Ha-Shahaf Street is located on a kurkar ridge in the Maronite neighborhood, c. 0.5 km south of Tel Yafo, at the northern end of the ʽAjami quarter. The neighborhood was founded by Maronite Christians, who were among the first to leave the walled city of Yafo at the end of the nineteenth century CE. The Maronites built a well-tended neighborhood with narrow streets and houses constructed in a traditional or classical style, and churches, monasteries and cemeteries for serving the various Christian communities in Yafo were built around them (LeVine 2005:173; Recht 2016). A layer of soil containing pottery sherds from the Hellenistic period and remains of a residential building from the late Ottoman period and from the early days of the British Mandate were exposed in an excavation that was previously conducted along the neighborhood’s southern boundary. In addition, a scant amount of sherds from the Late Roman, Byzantine, Early Islamic and Crusader periods were found (Jakoel and Haddad 2015). Remains of residential structures from the late Ottoman period were revealed in an excavation carried out on Nahum Nardi and Adam Baruch Streets, east of Ha-Shahaf Street (A-7752). The following antiquities were uncovered in an excavation conducted on Yehuda Ha-Yammit Street, north of Ha-Shahaf Street: remains of a cemetery from the Persian and Hellenistic periods, remains of a moat from the Crusader period, wells from the late Ottoman period and a roadbed from the time of the British Mandate (Haddad 2011).
Location 1 (2 Ha-Shahaf Street). A section of a wall (W1; length 2.7 m, preserved height 0.55 m; Fig. 2) built of medium-sized kurkar fieldstones along a southeast–northwest axis was exposed below a modern asphalt road, c. 0.3 m from the southern sidewalk. A plaster foundation, possibly a remnant of a floor, abutted the wall on the north. Finds included pottery sherds, belonging mainly to locally produced jars, a fragment of a bowl imported from Çanakkale (Fig. 3), a small piece of marble and Marseilles roof tiles from the late Ottoman period and the beginning of the British Mandate (nineteenth-early twentieth centuries CE).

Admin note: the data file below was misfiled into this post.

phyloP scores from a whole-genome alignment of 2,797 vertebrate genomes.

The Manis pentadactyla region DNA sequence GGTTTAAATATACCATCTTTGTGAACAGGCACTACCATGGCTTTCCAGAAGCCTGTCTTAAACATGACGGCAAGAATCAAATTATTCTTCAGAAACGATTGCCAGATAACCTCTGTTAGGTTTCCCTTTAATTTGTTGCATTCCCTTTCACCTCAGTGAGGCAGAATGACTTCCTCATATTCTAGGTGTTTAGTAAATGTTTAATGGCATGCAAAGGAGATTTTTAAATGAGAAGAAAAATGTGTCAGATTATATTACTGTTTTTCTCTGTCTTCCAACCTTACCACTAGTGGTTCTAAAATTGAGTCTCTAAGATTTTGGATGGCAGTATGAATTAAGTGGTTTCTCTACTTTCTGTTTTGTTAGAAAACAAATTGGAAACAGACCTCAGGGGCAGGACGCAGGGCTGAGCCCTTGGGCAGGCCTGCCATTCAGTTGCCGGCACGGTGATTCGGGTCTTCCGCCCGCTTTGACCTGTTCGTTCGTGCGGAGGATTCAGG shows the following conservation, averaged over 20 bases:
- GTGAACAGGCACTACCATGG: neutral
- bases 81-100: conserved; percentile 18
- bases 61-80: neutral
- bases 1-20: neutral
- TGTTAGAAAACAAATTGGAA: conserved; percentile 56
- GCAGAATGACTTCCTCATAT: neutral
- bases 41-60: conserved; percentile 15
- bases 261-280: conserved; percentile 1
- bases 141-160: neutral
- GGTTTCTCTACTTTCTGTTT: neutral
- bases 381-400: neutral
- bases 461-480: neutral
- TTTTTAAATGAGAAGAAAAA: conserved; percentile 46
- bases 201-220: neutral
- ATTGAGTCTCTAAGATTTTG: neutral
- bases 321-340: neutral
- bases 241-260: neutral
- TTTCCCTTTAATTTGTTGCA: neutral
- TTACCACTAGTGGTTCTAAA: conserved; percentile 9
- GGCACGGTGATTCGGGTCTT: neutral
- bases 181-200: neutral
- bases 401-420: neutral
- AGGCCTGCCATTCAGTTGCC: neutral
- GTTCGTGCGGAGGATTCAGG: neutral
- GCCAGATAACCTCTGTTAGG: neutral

Location 2 (7 Ha-Shahaf Street). Two parallel walls (W2, W3; 0.95 m below street level; 1.5 m southeast of the northwestern facade of the building; Fig. 4) were exposed below the modern asphalt road that had been paved over the soling road from the time of the British Mandate. The walls were built of kurkar fieldstones set on a sand foundation and were oriented in a northeast–southwest direction. The southeastern face of W2 was revealed (exposed length 0.7 m, preserved height 0.6 m). Wall 3 (width 0.3 m, preserved height 0.7 m) was situated 0.7 m northeast of W2. Between the walls was an active sewer pipe made of glazed reddish-brown terra-cotta sections dating from the time of the British Mandate. The finds from between the two walls included a Yirmi Paralik coin of the Ottoman sultan Abd al-ʽAziz (1861–1876 CE), minted in Constantinople, fragments of pottery and porcelain vessels, and Marseilles roof tiles from the late Ottoman period and the early days of the British Mandate (nineteenth-beginning of the twentieth century CE).
Ha-Shahaf Street was first laid out at the end of the Ottoman period. Under the British Mandate, a sewage infrastructure was installed and a soling road was paved. Thus, the remains of the walls and the plaster foundation seem to predate the paving of the road. The limited exposure of the walls makes it impossible to assess their function. In all likelihood, the small finds that were discovered between and near the walls date the remains to the late Ottoman period. This information is important since to date no other archaeological dig has been conducted on Ha-Shahaf Street.